pharm:autonomicNS

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Author:
itzlinds
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266684
Filename:
pharm:autonomicNS
Updated:
2014-03-27 15:58:19
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autonomic nervous system
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autonomic nervous system
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  1. nerves that provid voluntary control over skeletal muscles is called:
    somatic nervous system
  2. nerves that exert involuntary control over the contraction of smooth muscle and cardiac muscle and glandular activity is called:
    autonomic nervous system
  3. the system activiated under coinditions of stress and produces a set of actions called the flight or fight response is called:
    sympathetic nervous system
  4. the system activated under nonstressful conditions and prductes symptoms called rest and digest is called:
    parasympathetic nervous system
  5. list 8 actions of the parasympathetic nervous system:
    • constricts pupils
    • stimulates salivation
    • slows HR
    • constricts bronchioles
    • stimulates digestion
    • stimulates gallbladder
    • contracts bladder
    • stimulates sex organs
  6. list the 9 actions of the sympathetic NS:
    • dilates pupils
    • inhibits salivation
    • accelerates HR
    • dilates bronchioles
    • inhibits digestion
    • stimulates release of glucose
    • secretes epinephrine and NE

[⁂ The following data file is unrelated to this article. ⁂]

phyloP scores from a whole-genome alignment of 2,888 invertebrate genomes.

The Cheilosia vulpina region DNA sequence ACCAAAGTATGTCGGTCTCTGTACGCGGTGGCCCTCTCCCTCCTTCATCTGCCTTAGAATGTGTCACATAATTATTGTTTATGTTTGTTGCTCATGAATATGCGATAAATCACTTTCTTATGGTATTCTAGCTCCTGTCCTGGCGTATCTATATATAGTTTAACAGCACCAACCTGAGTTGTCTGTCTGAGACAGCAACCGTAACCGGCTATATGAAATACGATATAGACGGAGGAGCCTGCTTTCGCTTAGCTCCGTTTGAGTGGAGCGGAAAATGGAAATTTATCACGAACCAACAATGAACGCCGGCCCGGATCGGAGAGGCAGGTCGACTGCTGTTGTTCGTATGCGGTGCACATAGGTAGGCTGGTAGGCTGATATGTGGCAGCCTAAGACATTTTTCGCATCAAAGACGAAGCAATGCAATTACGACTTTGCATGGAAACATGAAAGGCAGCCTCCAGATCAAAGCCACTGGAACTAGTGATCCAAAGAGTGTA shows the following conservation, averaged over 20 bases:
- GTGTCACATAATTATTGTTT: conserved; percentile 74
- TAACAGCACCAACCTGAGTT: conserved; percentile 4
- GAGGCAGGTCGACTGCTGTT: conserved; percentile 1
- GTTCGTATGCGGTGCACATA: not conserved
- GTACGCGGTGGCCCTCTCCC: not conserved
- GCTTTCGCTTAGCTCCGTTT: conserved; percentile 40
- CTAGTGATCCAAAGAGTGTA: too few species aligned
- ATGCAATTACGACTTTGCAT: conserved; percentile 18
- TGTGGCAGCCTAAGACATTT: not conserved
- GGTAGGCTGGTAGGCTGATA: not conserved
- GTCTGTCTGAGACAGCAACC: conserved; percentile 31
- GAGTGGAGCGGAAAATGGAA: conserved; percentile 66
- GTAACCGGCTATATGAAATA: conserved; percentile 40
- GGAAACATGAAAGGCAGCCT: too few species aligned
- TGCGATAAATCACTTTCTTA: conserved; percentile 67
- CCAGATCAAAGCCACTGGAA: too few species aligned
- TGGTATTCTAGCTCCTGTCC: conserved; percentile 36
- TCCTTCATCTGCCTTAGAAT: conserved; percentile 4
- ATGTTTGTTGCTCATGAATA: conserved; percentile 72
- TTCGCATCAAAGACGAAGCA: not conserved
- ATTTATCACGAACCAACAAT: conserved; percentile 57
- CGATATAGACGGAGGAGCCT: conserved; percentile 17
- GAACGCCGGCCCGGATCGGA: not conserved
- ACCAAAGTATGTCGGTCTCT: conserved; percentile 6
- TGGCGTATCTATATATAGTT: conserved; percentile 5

• relaxes bladder
    • inhibits sex organs
  7. the sypmathetic nervous system is enhanced when the body precevies stress and _______________ are released, interacting with ____________ nerves throughout the body.
    the sypmathetic nervous system is enhanced when the body precevies stress and catecholamines are released, interacting with adrenergic nerves throughout the body.
  8. in the SNS, what is the NT released at almost all postgaglionic nerves:
    norepiephrine
  9. list 3 natural occuring catecholamines:
    • NE
    • epinephrine (adrenalin)
    • dopamine
  10. the receptors at the ends off postganglionic sympathetic neruons are called:
    adrenergic (which comes from the word adrenalin)
  11. Reuptake of NE back into the presynamptic neruon terminates its action.

    NE in the nerve terminal may be returned to vesicales for future use or destroyed enzymatically by:
    monoamin oxidase (MAO)


    if this reuptake or breakdown of NT didnt occur, the effect on the target tissis would persist.
  12. list the 2 types of adrenergic receptors:
    • alpha receptors
    • beta receptors

    • further divided into ...
    • alpha1
    • alpha2
    • beta1
    • beta2
    • beta3
  13. found on the nasal mucosa, blood vessels, and in the eye are the:

    list the actions when these receptor are activated (3):
    found on the nasal mucosa, blood vessels, and in the eye are the:  alpha 1 receptors